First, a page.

Mar 19 2007
next sibling parent reply "Chris Warwick" <sp m.me.not> writes:
"Sean Kelly" <sean f4.ca> wrote in message 
news:etn7tt$2p86$1 digitalmars.com...
 Sean Kelly wrote:
 Right.  I think the GC will only be able to "see" the GUI thread if it is 
 the one which triggers the collection (this *might* not be true if the 
 GUI thread is the one that initializes the plugin, since a Thread object 
 is created for the "main" thread on app initialization, but it sounds 
 risky).

Just a clarification. By the parenthesized statement I meant that the GC might be aware of the GUI thread if it is the one which initialized the library because this thread may well be considered the "main" thread. After some consideration however, I don't think the GC will otherwise be aware of the GUI thread *even if it is the thread which triggers the collection*. The pertinent bit of code in Phobos 1.009 is internal/gc/gcx.d lines 1466 to 1500. As you can see, the GC only inspects threads in the list returned by Thread.getAll(). The GUI thread won't be in that list (ignoring the comment about it possibly being the "main" thread above) so its stack won't be inspected. The GC could make the calling thread a special case and obtain its thread id, etc, manually, but that of breaks encapsulation for what is a pretty weird situation.

asumming win32 here as thats all i know but.. Couldnt the plugin create a local GUI thread? So when the host requests a plugin instance, the dll actually creates a local thread that has it's own windows message loop and that basicly runs the plugin and gui. So as long as the host gui and audio thread dont cause any allocations or interfer in a way that would break the gc, it should work? Of course some way for the threads to interact / comunicate would need to be worked out but at least by creating your own thread you can controll where the allocations occur. With modern multicore it could be posible that more than one host gui thread exists? And that would be very problematic i think. cw
Mar 19 2007
parent reply will75g <will75g yahoo.it> writes:
Chris Warwick wrote:

 asumming win32 here as thats all i know but..
 
 Couldnt the plugin create a local GUI thread? So when the host requests a 
 plugin instance, the dll actually creates a local thread that has it's own 
 windows message loop and that basicly runs the plugin and gui. So as long as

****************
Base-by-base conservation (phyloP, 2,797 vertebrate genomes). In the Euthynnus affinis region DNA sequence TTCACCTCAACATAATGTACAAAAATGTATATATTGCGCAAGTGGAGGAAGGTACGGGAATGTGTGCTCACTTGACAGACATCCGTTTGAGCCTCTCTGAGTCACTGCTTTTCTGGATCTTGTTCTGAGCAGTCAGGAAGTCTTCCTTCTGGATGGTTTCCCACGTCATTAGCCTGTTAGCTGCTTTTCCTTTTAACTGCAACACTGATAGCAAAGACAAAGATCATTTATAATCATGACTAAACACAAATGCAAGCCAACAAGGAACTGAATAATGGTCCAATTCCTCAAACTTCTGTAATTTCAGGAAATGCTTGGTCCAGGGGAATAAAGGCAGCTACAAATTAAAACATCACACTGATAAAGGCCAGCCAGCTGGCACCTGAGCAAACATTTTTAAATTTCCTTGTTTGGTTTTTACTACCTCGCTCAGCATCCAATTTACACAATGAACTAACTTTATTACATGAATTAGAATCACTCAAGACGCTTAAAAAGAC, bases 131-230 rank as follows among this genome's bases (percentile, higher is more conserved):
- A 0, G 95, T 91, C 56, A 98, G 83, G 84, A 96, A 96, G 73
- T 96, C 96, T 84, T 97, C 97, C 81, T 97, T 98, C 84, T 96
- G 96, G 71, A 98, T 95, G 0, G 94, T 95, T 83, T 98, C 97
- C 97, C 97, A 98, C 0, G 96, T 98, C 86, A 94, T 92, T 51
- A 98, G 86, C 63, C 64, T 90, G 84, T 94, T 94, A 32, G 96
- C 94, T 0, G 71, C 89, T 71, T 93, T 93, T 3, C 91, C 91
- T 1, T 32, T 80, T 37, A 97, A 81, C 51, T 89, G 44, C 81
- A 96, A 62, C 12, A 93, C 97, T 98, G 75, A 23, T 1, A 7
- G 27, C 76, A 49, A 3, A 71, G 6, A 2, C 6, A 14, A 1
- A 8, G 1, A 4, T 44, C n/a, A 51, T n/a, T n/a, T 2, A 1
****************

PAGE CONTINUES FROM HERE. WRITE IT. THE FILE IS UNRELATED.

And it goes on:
the host gui and audio thread dont cause any allocations or interfer in a 
 way that would break the gc, it should work? Of course some way for the 
 threads to interact / comunicate would need to be worked out but at least by 
 creating your own thread you can controll where the allocations occur. With 
 modern multicore it could be posible that more than one host gui thread 
 exists? And that would be very problematic i think.

Probably that would work on win32, but I have to support both Mac and PC, and if I remember correctly in OSX it's forbidden to call any GUI related coded from a thread that is not the main application thread (a simple operations such as invalidating a window area would cause a crash). Things are even more complicated if you add the fact that my plug-in GUI must live in a child window of the host window.
Mar 20 2007
parent reply Frits van Bommel <fvbommel REMwOVExCAPSs.nl> writes:
will75g wrote:
 Chris Warwick wrote:
 
 asumming win32 here as thats all i know but..

 Couldnt the plugin create a local GUI thread? So when the host 
 requests a plugin instance, the dll actually creates a local thread 
 that has it's own windows message loop and that basicly runs the 
 plugin and gui. So as long as the host gui and audio thread dont cause 
 any allocations or interfer in a way that would break the gc, it 
 should work? Of course some way for the threads to interact / 
 comunicate would need to be worked out but at least by creating your 
 own thread you can controll where the allocations occur. With modern 
 multicore it could be posible that more than one host gui thread 
 exists? And that would be very problematic i think.

Probably that would work on win32, but I have to support both Mac and PC, and if I remember correctly in OSX it's forbidden to call any GUI related coded from a thread that is not the main application thread (a simple operations such as invalidating a window area would cause a crash). Things are even more complicated if you add the fact that my plug-in GUI must live in a child window of the host window.

So that would mean the GUI thread of your plugin would have to be the main thread? Then perhaps the proxy object created by std.thread for the main thread mentioned somewhere in this thread would be able to handle this on OSX, and you could use above method for win32? (Assuming by 'PC' above you meant win32, and not e.g. Linux as well. If you also need to support other PC platforms, you'll need to figure out what works there) You may want to create some kind of OS abstraction layer for this if you try to implement it. This is obviously not as nice as a cross-platform solution. On the other hand, it might actually work. Which is after all a very important quality for a program to have...
Mar 20 2007
parent will75g <will75g yahoo.it> writes:
Frits van Bommel will75g wrote:
 So that would mean the GUI thread of your plugin would have to be the 
 main thread?
 Then perhaps the proxy object created by std.thread for the main thread 
 mentioned somewhere in this thread would be able to handle this on OSX, 
 and you could use above method for win32?
 (Assuming by 'PC' above you meant win32, and not e.g. Linux as well. If